What separates this reality series from others is the sense of community it creates, and how relatable the characters are. While Snookie and the Situation were far from models of ambition, Washington Heights seems full of heart and with a focus on real people pursuing real dreams in a practical way.  The Dominican-American culture presented provides a familiarity for Latino viewers, especially when Spanish is spoken. It should be noted that the question of authenticity is an important one on a network with a bad rap of representing minority cultures.

MTV is no stranger to sensation and the first few episodes feature gossip and girls fighting. The content is obviously edited to create drama where there is little, and some of drama that does exists seems staged. If one can get past these obnoxious reality tropes, Washington Heights is watchable, even inspiring at times.

Washington Heights is an important departure from the privilege of The Housewives, or the exploitive nature of Honey Boo Boo. If anything positive can be said about this show, it’s that the issues the characters deal with are real. These kids work hard, have money issues, confrontations with the law, and struggle with their education; all issues people living in low-income areas deal with. Jimmy has been in jail for dealing drugs to make ends meet after his father was sent to prison. He now plays ball in an effort to escape the streets. Ludwin earns his GED and struggles with his little brother who is in prison at only 18. Meanwhile, every character deals with the regular anxiety of growing up, especially in an economy that leaves many with few options.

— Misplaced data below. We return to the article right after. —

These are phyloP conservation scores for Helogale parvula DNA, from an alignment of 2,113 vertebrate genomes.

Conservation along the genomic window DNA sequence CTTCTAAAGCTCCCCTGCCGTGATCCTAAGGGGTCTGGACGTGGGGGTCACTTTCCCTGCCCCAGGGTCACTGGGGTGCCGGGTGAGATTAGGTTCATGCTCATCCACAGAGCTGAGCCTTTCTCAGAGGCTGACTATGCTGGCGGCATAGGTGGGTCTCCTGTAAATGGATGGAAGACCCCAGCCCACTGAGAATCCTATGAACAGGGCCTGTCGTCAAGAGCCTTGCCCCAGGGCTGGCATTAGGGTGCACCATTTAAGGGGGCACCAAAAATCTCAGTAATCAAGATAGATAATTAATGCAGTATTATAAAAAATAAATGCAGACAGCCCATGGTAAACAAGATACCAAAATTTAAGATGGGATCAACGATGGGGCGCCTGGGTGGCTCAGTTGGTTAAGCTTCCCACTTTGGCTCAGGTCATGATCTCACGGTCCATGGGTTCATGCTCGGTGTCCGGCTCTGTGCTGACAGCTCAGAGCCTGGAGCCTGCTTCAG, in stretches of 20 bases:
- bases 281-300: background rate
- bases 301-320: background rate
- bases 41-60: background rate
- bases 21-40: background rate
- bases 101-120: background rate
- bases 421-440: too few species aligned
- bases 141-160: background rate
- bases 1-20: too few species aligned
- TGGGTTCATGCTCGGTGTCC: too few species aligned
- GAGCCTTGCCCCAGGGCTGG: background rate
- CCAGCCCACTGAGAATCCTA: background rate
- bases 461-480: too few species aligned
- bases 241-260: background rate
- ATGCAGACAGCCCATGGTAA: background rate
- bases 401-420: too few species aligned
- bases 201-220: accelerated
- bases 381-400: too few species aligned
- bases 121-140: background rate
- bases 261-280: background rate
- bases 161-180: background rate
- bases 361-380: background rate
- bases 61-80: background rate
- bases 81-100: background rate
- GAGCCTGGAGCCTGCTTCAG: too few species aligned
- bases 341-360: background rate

The jury is still out on Washington Heights.  It is not the greatest thing on television, and it certainly doesn’t challenge its genre. However, it focuses on family, community, art, and culture, all of which are things that thrive in many communities of color, especially in the Heights. It’s a welcome change from the typical excess and ridiculous antics of most reality TV. It’s worth giving it a chance, but don’t expect to be amazed.


Film Spotlight: Precious Knowledge

The Latino population is growing every year in the United States and as a result schools are welcoming a new wave of Latinos students. They come with their own background, culture, language and they bring diversity into the classrooms.  As a Latinita, I feel that the inclusion of my culture in the curriculum could make the class more interesting and might give me more inspiration to go to school. There are many other Latinos who feel the same way and there have been movements to incorporate Latino heritage into the curriculum.  Latinitas, teachers and members of our culture have encountered resistance by groups of people who think Latino topics should not be taught in schools. With the rise in the number of Latino students, there should be classes offered that target the students’ background, heritage and culture.